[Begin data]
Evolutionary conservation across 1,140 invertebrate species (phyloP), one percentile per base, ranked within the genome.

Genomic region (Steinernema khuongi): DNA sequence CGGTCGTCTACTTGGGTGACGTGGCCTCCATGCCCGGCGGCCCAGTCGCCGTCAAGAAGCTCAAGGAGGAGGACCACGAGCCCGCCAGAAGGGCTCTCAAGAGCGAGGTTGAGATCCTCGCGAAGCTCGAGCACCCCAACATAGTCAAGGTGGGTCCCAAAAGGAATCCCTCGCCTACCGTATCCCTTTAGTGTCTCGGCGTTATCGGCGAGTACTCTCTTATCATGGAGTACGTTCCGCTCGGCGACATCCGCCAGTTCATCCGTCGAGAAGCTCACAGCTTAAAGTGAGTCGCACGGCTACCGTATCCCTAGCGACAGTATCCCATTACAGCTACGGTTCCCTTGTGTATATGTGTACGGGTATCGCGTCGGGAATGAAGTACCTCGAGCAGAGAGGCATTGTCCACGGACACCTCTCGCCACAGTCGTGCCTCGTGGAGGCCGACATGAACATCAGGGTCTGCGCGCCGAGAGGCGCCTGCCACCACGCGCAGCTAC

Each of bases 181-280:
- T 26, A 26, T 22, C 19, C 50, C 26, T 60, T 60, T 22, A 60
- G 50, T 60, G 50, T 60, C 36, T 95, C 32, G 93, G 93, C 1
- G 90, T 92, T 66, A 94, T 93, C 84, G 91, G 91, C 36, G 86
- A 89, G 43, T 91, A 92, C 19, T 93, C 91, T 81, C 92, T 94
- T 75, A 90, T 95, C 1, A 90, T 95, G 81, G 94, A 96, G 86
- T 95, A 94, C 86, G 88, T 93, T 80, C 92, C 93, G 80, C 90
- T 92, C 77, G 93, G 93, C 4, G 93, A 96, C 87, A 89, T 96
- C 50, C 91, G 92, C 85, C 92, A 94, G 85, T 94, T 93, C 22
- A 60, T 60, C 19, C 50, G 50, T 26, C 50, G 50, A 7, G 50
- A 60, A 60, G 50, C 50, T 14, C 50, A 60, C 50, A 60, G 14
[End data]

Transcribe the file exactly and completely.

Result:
Evolutionary conservation across 1,140 invertebrate species (phyloP), one percentile per base, ranked within the genome.

Genomic region (Steinernema khuongi): DNA sequence CGGTCGTCTACTTGGGTGACGTGGCCTCCATGCCCGGCGGCCCAGTCGCCGTCAAGAAGCTCAAGGAGGAGGACCACGAGCCCGCCAGAAGGGCTCTCAAGAGCGAGGTTGAGATCCTCGCGAAGCTCGAGCACCCCAACATAGTCAAGGTGGGTCCCAAAAGGAATCCCTCGCCTACCGTATCCCTTTAGTGTCTCGGCGTTATCGGCGAGTACTCTCTTATCATGGAGTACGTTCCGCTCGGCGACATCCGCCAGTTCATCCGTCGAGAAGCTCACAGCTTAAAGTGAGTCGCACGGCTACCGTATCCCTAGCGACAGTATCCCATTACAGCTACGGTTCCCTTGTGTATATGTGTACGGGTATCGCGTCGGGAATGAAGTACCTCGAGCAGAGAGGCATTGTCCACGGACACCTCTCGCCACAGTCGTGCCTCGTGGAGGCCGACATGAACATCAGGGTCTGCGCGCCGAGAGGCGCCTGCCACCACGCGCAGCTAC

Each of bases 181-280:
- T 26, A 26, T 22, C 19, C 50, C 26, T 60, T 60, T 22, A 60
- G 50, T 60, G 50, T 60, C 36, T 95, C 32, G 93, G 93, C 1
- G 90, T 92, T 66, A 94, T 93, C 84, G 91, G 91, C 36, G 86
- A 89, G 43, T 91, A 92, C 19, T 93, C 91, T 81, C 92, T 94
- T 75, A 90, T 95, C 1, A 90, T 95, G 81, G 94, A 96, G 86
- T 95, A 94, C 86, G 88, T 93, T 80, C 92, C 93, G 80, C 90
- T 92, C 77, G 93, G 93, C 4, G 93, A 96, C 87, A 89, T 96
- C 50, C 91, G 92, C 85, C 92, A 94, G 85, T 94, T 93, C 22
- A 60, T 60, C 19, C 50, G 50, T 26, C 50, G 50, A 7, G 50
- A 60, A 60, G 50, C 50, T 14, C 50, A 60, C 50, A 60, G 14